Each family discovers that their son belongs to the other side. They cannot abandon the young men they raised, so they have to embrace their "new" sons, which means that they have to carefully embrace their new extended families. I’ve conducted a number of interfaith and intercultural marriages and those participants go through many of the same processes we find in this film: lowering guards, reducing resistance, double-checking hate.
What happens when your identity is switched? You are forced to see yourself and your enemy first as humans. If you are not used to seeing humanity, then you will find yourself—as do the characters in this film—stunned, shaken, and confused.
A very quiet movie about very quiet people in a very quiet district. An Egyptian orchestra accidentally lands in the wrong town in Israel. They are stranded until the next bus would arrive, the next day, waiting in a diner for something to transpire. The locals take them in, hesitatingly starting conversation. As they open up for each other, they discover they do not share dreams as much as they share the ability to dream, and to hurt. And to mock. And to desire. And to stumble.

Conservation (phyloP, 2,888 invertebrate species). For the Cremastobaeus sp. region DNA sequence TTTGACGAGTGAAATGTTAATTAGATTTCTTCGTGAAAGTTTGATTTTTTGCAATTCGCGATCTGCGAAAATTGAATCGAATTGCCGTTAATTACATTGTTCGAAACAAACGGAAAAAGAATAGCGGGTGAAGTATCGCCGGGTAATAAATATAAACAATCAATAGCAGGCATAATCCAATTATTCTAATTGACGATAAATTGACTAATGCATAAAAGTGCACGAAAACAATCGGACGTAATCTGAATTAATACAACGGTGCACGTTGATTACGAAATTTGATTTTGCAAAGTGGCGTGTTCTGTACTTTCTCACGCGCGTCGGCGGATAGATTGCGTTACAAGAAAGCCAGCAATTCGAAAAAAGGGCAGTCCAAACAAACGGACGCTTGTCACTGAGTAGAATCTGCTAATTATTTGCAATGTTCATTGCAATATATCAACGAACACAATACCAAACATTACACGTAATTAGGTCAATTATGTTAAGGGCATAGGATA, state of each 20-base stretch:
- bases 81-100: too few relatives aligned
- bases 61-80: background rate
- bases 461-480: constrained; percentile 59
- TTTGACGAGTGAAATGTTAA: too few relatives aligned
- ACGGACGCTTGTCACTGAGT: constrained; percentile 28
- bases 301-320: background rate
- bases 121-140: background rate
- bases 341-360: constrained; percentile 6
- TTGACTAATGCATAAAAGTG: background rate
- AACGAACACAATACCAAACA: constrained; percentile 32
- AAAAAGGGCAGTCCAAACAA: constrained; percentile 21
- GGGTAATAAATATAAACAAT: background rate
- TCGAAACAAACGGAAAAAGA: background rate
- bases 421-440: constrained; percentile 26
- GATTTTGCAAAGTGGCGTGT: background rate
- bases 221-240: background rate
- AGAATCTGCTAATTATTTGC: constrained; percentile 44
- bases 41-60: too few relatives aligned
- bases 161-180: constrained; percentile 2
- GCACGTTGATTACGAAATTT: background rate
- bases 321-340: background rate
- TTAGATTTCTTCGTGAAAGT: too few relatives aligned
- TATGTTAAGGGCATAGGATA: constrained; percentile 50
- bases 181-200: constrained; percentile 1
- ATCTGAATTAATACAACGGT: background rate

This film rightly received accolades, both as a film and as a bridge-builder. It features some profound performances, with actors engaging in conflicts of ethnicity, gender, age, power, but mostly hopefulness and hopelessness. I have to point out, however, that there are no Palestinians in this film. There is no Palestine in this film. While some present the conflict as Israeli vs. Palestinian, others move wider, framing it as Israeli vs. Arab, even though Israel has alliances with Egypt and Jordan. On that note, there is also no religion in this film; no Jewish, no Muslim. Just people full of stories and feelings.